• Lenses will need to be mounted to a lensboard that will fit a Beseler 45MXT or 23C Like this one. But also, that's the type of thing that can be fabricated in the shop.
  • Daylight film tanks and reels - There are a few on hand but it would be beneficial to have a good supply
    • Steel tanks - standard sizes (8oz, 16oz, or larger)
    • Steel reels - standard sizes (35mm, 120mm)
    • Vintage and Uncommon sized tanks and reels (220 wide, 70mm, 110, Nikor 4x5 sheet film reel and tank, etc)
    • Plastic daylight tanks and reels - Standard 2x35 or 1x120/220 20-ounce tanks and reels
    • eBay
    • Craigslist
    • Don's Used Camera has a good supply of used steel tanks and reels
    • Freestyle Plastic tanks and Reels
  • Chemical storage bottles (plastic or glass) - Most pressing is the need for 5 1-gallon plastic jugs to hold working solution of Film Developer, Paper Developer, Film Fix, Paper Fix, and Paper Stop Bath.
  • Film and print washing - The sink facilities at DMS are small and in locations that will prove to be problematic. Using these areas for photography purposes will take some patience and creativity with a focus on short term and long term solutions.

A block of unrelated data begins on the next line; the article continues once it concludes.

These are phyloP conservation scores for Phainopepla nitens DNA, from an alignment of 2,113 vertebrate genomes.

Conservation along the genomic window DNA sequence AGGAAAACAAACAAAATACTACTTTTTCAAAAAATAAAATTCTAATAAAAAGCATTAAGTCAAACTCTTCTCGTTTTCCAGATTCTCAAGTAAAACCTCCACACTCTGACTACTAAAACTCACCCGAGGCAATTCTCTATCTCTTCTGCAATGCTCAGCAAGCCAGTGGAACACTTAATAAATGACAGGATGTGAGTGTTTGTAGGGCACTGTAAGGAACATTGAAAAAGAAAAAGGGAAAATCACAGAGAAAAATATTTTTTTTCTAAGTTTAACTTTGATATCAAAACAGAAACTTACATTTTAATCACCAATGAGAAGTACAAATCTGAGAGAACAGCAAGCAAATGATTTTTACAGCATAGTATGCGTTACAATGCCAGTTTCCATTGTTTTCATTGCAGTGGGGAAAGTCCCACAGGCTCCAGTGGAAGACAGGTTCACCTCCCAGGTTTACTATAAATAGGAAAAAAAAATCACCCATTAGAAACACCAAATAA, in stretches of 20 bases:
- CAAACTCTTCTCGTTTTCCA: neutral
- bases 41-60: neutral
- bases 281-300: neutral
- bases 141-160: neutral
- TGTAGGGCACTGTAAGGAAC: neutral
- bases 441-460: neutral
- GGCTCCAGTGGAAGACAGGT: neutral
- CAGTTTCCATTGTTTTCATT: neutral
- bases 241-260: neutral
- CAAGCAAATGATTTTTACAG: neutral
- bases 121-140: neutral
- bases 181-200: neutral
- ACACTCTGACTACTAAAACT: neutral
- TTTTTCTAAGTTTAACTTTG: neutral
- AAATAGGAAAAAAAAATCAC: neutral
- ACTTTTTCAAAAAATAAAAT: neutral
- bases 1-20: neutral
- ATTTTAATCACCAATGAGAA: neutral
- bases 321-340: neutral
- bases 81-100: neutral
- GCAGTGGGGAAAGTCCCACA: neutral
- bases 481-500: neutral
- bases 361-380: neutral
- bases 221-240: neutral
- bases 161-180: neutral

• Film washing
      • Short Term - A film washing container that fits in one if the small sinks we have access to. This can be made cheaply out of a plastic pitcher so long as it's big enough to hold film and small enough to fit under the faucet.
      • Long Term - A film washing container that makes efficient use of water to reduce waste and that can be fed and drained via hoses.
    • Print Washing
      • Short Term - A tray system that can be fed on one end via a hose from the faucet and that can drain into the sink on the opposite side sized large enough to handle standard print sizes.